SANDRA CROISDALE AND LAWRENCE CROISDALE PLAINTIFFS RESPONDENTS v. APPEAL NO

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Supreme Court, Appellate Division, Fourth Department.

SANDRA J. CROISDALE AND LAWRENCE CROISDALE, PLAINTIFFS–RESPONDENTS, v. ROBERT R. WEED AND LYOLA B. WEED, DEFENDANTS–APPELLANTS. (APPEAL NO. 1.)

CA 15–01478

Decided: May 06, 2016

PRESENT:  SMITH, J.P., CARNI, LINDLEY, CURRAN, AND TROUTMAN, JJ. HAGELIN KENT LLC, BUFFALO (SEAN SPENCER OF COUNSEL), FOR DEFENDANTS–APPELLANTS. GRECO TRAPP, PLLC, BUFFALO (DUANE D. SCHOONMAKER OF COUNSEL), FOR PLAINTIFFS–RESPONDENTS.

MEMORANDUM AND ORDER

It is hereby ORDERED that the order so appealed from is unanimously affirmed without costs.

Memorandum:  Sandra J. Croisdale (plaintiff) and her husband commenced this negligence action seeking damages for injuries she allegedly sustained when the vehicle she was operating was struck by a vehicle owned by defendants and operated by defendant Robert R. Weed. Following discovery, defendants moved for summary judgment dismissing the complaint on the ground that plaintiff did not sustain a serious injury within the meaning of Insurance Law § 5102(d), as partly evidenced by a gap in plaintiff's treatment for her left knee, which plaintiffs alleged had been injured in the accident.  Supreme Court granted the motion in part, dismissing plaintiffs' claims insofar as they are based on injuries other than to plaintiff's left knee and based on the significant limitation of use, permanent loss of use and significant disfigurement categories of serious injury.  The court denied the motion, however, insofar as it sought dismissal of the claim of serious injury to plaintiff's left knee under the permanent consequential limitation of use category.  Defendants' appeal from that order is the subject of appeal No. 1. Defendants thereafter moved for leave to renew the motion, contending that the deposition transcript of one of plaintiff's treating physicians constituted new facts not offered on the motion that would change the court's determination, and that the deposition transcript was unavailable before the motion was filed because plaintiffs' counsel failed to authorize defendants to obtain it.  The court denied the motion for leave to renew, concluding that defendants lacked a reasonable justification for not submitting the deposition transcript in support of the summary judgment motion and, in any event, that the deposition transcript would not have changed the court's determination of the motion.  Defendants' appeal from that order is the subject of appeal No. 2. We affirm in both appeals.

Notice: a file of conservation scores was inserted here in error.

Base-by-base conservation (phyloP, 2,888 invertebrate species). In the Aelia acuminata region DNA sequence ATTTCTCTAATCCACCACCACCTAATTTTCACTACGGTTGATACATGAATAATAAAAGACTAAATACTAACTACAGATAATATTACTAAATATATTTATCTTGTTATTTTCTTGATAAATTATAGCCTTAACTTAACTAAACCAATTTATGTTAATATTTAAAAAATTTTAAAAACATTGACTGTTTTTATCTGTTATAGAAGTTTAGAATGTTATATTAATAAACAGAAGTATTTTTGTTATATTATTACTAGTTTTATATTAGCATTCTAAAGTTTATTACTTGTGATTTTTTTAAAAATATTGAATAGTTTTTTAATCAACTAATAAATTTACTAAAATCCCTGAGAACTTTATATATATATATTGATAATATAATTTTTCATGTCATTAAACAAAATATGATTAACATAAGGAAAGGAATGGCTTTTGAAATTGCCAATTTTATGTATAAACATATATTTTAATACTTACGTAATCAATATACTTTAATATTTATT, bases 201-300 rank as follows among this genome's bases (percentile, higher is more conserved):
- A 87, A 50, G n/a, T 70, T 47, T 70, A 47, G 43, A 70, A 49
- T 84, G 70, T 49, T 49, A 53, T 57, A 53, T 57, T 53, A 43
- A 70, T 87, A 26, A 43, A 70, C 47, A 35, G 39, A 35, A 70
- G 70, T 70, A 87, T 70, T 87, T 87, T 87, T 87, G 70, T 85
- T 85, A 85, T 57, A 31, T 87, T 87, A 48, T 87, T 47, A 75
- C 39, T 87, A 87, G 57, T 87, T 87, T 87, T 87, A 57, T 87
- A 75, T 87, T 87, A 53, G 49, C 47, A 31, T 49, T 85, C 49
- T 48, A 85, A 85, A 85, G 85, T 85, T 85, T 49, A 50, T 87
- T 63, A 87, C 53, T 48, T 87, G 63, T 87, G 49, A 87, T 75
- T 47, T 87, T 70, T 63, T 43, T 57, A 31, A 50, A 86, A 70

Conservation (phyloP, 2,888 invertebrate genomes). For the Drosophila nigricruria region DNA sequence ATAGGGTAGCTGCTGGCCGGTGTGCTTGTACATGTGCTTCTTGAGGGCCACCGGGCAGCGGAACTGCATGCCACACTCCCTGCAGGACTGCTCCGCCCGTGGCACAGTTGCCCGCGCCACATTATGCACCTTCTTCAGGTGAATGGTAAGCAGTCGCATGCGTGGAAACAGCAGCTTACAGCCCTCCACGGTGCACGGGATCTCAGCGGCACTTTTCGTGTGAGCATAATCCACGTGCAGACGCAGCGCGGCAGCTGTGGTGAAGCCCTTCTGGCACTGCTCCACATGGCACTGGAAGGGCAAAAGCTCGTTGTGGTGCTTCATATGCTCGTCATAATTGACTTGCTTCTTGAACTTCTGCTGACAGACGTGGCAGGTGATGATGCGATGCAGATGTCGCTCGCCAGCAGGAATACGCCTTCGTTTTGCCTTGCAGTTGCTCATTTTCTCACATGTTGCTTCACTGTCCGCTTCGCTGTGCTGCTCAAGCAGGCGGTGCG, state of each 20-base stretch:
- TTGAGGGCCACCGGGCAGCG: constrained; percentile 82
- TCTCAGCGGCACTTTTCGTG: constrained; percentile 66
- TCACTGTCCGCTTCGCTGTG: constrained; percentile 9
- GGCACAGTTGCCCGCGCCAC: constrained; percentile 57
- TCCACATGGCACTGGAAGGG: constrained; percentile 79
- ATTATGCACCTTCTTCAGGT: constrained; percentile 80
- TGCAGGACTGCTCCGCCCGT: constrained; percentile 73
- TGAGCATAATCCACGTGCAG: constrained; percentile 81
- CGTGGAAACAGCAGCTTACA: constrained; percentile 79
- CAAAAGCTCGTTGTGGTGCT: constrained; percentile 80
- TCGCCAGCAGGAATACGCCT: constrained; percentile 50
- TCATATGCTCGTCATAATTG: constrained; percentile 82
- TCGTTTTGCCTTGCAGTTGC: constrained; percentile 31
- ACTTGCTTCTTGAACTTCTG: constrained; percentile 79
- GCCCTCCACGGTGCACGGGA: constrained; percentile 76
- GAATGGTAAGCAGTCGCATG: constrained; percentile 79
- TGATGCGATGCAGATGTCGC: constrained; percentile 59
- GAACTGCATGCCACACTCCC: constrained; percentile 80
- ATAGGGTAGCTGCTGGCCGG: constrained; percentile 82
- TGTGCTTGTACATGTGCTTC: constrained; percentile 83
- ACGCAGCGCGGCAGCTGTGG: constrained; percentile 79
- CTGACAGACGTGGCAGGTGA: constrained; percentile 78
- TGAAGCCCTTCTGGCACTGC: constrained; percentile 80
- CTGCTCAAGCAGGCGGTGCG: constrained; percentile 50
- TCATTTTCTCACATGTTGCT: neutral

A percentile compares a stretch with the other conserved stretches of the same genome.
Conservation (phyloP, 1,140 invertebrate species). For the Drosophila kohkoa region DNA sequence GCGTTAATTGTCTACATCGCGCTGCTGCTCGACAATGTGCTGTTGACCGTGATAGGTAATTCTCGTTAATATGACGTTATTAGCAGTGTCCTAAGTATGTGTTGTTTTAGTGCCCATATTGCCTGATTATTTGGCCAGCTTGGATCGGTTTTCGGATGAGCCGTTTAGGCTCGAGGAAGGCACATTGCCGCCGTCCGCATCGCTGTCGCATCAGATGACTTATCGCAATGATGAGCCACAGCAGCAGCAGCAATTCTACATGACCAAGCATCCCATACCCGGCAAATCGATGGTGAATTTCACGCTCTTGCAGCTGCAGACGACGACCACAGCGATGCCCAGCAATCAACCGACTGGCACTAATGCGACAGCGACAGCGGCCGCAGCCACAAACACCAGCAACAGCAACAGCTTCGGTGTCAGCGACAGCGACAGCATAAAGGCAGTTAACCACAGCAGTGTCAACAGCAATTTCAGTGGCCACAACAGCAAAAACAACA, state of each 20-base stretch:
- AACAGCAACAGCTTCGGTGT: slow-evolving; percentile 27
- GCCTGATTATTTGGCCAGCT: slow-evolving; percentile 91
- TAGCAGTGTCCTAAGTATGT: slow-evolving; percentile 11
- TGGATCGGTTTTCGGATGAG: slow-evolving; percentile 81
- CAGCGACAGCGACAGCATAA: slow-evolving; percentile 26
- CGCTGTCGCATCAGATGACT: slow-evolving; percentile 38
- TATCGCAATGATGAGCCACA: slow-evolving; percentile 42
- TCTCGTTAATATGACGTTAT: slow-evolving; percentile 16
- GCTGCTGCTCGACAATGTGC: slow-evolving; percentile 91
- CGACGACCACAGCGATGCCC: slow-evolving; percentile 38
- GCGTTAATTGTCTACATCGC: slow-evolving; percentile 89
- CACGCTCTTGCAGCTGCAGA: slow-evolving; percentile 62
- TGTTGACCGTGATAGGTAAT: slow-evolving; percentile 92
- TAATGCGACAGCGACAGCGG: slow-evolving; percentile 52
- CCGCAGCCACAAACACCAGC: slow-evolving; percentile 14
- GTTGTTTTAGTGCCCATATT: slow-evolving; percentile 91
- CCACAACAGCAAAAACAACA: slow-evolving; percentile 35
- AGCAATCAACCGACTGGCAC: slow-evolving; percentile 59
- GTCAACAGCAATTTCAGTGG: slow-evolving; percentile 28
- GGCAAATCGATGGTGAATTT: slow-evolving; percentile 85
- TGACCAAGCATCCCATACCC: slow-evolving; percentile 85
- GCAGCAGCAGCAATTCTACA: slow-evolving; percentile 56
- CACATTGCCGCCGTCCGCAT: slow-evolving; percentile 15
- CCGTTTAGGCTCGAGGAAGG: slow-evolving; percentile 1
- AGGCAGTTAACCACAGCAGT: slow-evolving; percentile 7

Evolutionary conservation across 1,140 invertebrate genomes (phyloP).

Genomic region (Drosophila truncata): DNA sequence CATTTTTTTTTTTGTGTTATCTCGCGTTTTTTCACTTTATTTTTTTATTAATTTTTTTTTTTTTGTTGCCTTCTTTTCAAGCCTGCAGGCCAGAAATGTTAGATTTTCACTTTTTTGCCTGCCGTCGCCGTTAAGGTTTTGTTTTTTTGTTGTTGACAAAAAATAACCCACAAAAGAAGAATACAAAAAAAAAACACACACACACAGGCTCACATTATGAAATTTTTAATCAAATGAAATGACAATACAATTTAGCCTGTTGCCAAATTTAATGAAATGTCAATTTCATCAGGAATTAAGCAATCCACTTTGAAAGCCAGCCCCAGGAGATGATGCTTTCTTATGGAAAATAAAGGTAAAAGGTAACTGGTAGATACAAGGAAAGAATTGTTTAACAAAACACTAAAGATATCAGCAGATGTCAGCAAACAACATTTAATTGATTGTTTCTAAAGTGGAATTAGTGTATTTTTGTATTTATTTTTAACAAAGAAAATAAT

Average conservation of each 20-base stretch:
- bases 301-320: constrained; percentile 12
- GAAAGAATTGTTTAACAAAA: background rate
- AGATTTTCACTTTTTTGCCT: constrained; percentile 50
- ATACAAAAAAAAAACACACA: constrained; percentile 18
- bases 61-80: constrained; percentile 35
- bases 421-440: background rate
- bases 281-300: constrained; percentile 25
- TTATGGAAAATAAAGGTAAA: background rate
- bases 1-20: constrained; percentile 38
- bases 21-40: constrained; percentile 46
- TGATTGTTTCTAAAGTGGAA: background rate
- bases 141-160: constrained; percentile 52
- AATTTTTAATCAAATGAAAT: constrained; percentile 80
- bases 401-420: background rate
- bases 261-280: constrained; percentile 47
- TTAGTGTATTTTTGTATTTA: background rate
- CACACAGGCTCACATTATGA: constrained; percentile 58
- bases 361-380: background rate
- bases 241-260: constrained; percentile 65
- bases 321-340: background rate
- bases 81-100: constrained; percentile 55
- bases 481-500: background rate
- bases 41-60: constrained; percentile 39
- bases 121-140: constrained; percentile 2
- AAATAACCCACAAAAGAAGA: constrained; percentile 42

We conclude that, although defendants contended in support of the motion that plaintiff's left knee injuries were preexisting and the result of a degenerative condition, “they failed to submit evidence establishing as a matter of law that the injuries were entirely [preexisting] ․ and were not exacerbated by the accident in question” (Benson v. Lillie, 72 AD3d 1619, 1620;  see Linton v. Nawaz, 62 AD3d 434, 439, affd 14 NY3d 821;  Schreiber v. Krehbiel, 64 AD3d 1244, 1245).  In any event, even assuming, arguendo, that defendants met their initial burden, we conclude that plaintiffs raised triable issues of fact in opposition to the motion by submitting medical evidence that the tear in plaintiff's left lateral meniscus was caused by the accident, and that any preexisting condition suffered by plaintiff was aggravated by the accident (see Roll v. Gavitt, 77 AD3d 1412, 1413).  We also conclude that plaintiffs provided a reasonable explanation for plaintiff's failure to seek medical treatment for her injuries in the six months after the accident (see Cook v. Peterson, 137 AD3d 1594, 1597–1598;  Kellerson v. Asis, 81 AD3d 1437, 1438;  see generally Ramkumar v Grand Style Transp.  Enters.  Inc., 22 NY3d 905, 906–907).

Finally, we conclude that the court properly denied defendants' motion for leave to renew.  It is well settled that “[a] motion for leave to renew ‘shall be based upon new facts not offered on the prior [application] that would change the prior determination’ ․, and ‘shall contain reasonable justification for the failure to present such facts on the prior [application]’ “ (Doe v North Tonawanda Cent. Sch. Dist., 91 AD3d 1283, 1284).  Here, defendants did not proffer a reasonable justification for their failure to submit the subject deposition transcript in support of their summary judgment motion (see Jones v. City of Buffalo Sch. Dist., 94 AD3d 1479, 1479;  cf.  Pratcher v. Hoadley, 306 A.D.2d 907, 908) and, in any event, the deposition transcript “would [not have] change[d] the prior determination” (CPLR 2221[e][2];  see Boreanaz v. Facer–Kreidler, 2 AD3d 1481, 1482).

Frances E. Cafarell

Clerk of the Court